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Difference b/w index and unique

Hi,

Difference b/w index and unique?

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  • author's profile photo Former Member
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    Posted on Aug 29, 2007 at 10:19 AM

    hi,

    The optional additions UNIQUE or NON-UNIQUE determine whether the key is to be unique or non-unique, that is, whether the table can accept duplicate entries. If you do not specify UNIQUE or NON-UNIQUE for the key, the table type is generic in this respect. As such, it can only be used for specifying types. When you specify the table type simultaneously, you must note the following restrictions:

    You cannot use the UNIQUE addition for standard tables. The system always generates the NON-UNIQUE addition automatically.

    You must always specify the UNIQUE option when you create a hashed table.

    INDEX:

    An index can be considered a copy of a database table that has been reduced to certain fields. This copy is always in sorted form. Sorting provides faster access to the data records of the table, for example using a binary search. The index also contains a pointer to the corresponding record of the actual table so that the fields not contained in the index can also be read.

    The primary index is distinguished from the secondary indexes of a table. The primary index contains the key fields of the table and a pointer to the non-key fields of the table. The primary index is created automatically when the table is created in the database

    You can also create further indexes on a table in the ABAP Dictionary. These are called secondary indexes. This is necessary if the table is frequently accessed in a way that does not take advantage of the sorting of the primary index for the access.

    Indexes speed up data selection from the database. They consist of selected fields of a table, of which a copy is then made in sorted order. If you specify the index fields correctly in a condition in the WHERE or HAVING clause, the system only searches part of the index (index range scan).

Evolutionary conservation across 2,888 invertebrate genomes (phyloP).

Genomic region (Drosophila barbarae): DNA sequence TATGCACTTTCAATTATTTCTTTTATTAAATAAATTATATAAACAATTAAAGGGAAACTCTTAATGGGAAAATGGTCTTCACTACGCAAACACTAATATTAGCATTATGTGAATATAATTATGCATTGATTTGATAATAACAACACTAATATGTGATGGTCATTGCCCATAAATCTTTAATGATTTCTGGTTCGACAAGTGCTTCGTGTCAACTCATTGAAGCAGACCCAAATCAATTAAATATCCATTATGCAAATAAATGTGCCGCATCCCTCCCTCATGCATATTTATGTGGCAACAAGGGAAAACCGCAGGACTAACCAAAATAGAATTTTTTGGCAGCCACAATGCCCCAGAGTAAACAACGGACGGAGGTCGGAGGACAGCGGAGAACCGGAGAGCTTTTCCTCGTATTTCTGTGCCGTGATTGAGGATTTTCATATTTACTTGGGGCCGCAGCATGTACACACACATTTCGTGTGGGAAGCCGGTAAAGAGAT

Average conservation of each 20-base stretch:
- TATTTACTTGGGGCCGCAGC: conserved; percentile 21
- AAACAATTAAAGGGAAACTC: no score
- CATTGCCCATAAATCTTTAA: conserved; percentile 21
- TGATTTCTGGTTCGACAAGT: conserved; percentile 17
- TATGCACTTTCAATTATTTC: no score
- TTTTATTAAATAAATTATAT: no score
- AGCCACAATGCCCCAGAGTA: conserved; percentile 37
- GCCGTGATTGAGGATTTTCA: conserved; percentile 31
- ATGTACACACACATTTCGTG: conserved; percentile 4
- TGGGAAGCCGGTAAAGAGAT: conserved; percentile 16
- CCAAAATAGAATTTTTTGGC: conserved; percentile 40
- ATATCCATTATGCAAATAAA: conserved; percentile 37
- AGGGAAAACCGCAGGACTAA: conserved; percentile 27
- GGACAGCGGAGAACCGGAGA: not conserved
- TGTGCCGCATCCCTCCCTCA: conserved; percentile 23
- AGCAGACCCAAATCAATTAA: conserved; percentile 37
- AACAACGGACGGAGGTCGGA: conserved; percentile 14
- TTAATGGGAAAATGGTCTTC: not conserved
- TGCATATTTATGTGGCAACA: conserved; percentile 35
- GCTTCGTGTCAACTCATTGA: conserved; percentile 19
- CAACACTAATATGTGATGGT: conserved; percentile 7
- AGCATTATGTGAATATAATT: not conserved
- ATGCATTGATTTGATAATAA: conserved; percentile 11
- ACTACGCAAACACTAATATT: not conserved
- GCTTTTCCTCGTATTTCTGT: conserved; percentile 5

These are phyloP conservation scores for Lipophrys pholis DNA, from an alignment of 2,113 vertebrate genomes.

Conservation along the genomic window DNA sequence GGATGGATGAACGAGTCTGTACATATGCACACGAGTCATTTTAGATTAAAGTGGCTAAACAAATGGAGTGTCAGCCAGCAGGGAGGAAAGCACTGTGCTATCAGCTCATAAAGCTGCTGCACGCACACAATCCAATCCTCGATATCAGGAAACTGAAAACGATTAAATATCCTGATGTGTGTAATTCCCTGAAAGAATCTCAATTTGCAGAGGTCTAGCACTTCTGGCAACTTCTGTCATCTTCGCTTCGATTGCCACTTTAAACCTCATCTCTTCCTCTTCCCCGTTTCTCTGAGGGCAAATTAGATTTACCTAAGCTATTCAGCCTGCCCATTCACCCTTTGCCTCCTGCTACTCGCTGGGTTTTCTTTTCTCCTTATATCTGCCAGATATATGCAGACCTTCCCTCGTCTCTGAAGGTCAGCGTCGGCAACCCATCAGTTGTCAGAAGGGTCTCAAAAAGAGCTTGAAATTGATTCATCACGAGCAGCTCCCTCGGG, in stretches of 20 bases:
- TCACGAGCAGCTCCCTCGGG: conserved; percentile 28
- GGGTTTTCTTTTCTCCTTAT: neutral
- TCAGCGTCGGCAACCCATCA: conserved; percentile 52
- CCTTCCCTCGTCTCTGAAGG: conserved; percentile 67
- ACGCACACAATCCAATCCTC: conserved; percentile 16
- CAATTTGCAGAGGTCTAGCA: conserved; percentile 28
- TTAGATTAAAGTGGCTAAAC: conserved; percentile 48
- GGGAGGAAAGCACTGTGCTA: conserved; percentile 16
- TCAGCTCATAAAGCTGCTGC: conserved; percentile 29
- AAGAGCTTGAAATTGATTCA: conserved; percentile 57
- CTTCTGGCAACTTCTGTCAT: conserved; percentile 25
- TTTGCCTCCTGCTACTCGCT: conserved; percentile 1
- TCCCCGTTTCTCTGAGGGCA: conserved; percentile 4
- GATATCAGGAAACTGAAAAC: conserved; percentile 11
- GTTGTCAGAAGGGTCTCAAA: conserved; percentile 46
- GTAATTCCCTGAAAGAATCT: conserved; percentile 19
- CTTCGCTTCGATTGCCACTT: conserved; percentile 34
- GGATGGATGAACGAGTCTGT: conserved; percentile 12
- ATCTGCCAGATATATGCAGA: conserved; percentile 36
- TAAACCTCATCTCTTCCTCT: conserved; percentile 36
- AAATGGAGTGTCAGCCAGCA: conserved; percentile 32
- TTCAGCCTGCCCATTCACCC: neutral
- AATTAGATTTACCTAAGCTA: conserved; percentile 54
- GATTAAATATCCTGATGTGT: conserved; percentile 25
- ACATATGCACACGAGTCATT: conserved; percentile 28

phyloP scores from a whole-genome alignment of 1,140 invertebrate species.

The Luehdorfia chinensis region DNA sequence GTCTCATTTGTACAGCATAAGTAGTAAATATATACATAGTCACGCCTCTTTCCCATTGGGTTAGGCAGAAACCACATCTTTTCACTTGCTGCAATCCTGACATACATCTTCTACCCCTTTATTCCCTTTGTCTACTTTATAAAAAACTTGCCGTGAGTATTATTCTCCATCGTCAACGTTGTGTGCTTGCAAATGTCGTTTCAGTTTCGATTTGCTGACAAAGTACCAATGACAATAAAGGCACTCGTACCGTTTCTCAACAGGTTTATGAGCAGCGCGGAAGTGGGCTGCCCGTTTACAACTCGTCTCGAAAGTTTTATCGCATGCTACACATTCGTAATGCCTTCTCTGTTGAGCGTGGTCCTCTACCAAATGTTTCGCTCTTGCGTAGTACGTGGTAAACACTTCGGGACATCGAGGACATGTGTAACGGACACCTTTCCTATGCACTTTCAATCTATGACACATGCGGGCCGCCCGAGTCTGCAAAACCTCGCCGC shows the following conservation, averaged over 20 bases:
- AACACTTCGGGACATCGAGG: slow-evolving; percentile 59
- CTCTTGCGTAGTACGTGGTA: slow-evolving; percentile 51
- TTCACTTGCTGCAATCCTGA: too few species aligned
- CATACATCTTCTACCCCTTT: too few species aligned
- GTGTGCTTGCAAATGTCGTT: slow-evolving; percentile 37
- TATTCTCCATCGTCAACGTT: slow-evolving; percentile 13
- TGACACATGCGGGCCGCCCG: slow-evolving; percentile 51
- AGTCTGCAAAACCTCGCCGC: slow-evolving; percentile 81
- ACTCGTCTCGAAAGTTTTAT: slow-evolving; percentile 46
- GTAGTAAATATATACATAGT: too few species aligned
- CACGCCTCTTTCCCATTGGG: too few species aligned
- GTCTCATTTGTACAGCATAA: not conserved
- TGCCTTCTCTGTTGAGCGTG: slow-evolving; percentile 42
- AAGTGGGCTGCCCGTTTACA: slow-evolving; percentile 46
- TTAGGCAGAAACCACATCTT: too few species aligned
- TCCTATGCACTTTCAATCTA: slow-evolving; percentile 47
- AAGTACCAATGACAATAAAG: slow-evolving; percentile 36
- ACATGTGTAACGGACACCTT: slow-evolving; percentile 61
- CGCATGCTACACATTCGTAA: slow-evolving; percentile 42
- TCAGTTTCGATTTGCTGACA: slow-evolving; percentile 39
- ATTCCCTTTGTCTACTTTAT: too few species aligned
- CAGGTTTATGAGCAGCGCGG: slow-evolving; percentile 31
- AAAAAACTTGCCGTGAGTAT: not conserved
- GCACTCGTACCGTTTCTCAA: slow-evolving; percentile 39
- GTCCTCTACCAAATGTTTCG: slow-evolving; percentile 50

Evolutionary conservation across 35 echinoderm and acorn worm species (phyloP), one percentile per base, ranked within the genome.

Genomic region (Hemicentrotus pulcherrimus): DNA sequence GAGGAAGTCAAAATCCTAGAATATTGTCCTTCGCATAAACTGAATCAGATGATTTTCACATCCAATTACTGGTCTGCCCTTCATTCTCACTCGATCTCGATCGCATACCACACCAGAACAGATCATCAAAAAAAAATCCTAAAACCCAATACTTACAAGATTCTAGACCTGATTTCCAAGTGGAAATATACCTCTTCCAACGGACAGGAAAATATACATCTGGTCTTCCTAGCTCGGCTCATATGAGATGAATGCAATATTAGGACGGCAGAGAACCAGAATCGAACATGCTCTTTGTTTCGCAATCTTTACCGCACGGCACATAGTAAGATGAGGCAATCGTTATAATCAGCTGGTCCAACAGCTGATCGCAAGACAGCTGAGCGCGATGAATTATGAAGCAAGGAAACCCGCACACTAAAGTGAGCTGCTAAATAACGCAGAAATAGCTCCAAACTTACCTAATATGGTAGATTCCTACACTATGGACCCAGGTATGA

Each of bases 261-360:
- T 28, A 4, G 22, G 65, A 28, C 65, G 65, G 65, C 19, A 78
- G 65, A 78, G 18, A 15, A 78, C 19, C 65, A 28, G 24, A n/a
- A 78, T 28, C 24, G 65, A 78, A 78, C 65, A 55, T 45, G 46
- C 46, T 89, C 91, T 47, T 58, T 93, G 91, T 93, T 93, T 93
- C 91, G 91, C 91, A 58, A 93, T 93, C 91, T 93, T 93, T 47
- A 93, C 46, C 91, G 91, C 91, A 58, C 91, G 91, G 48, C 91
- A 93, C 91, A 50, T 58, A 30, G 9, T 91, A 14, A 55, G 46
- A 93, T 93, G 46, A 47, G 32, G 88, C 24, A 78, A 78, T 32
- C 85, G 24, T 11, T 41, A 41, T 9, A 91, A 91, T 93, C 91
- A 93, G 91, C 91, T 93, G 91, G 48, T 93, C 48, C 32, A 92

The system automatically creates the primary index. It consists of the primary key fields of the database table. This means that for each combination of fields in the index, there is a maximum of one line in the table. This kind of index is also known as UNIQUE.

    If you cannot use the primary index to determine the result set because, for example, none of the primary index fields occur in the WHERE or HAVINGclauses, the system searches through the entire table (full table scan). For this case, you can create secondary indexes, which can restrict the number of table entries searched to form the result set.

    You create secondary indexes using the ABAP Dictionary. There you can create its columns and define it as UNIQUE. However, you should not create secondary indexes to cover all possible combinations of fields.

    Only create one if you select data by fields that are not contained in another index, and the performance is very poor. Furthermore, you should only create secondary indexes for database tables from which you mainly read, since indexes have to be updated each time the database table is changed. As a rule, secondary indexes should not contain more than four fields, and you should not have more than five indexes for a single database table.

    If a table has more than five indexes, you run the risk of the optimizer choosing the wrong one for a particular operation. For this reason, you should avoid indexes with overlapping contents.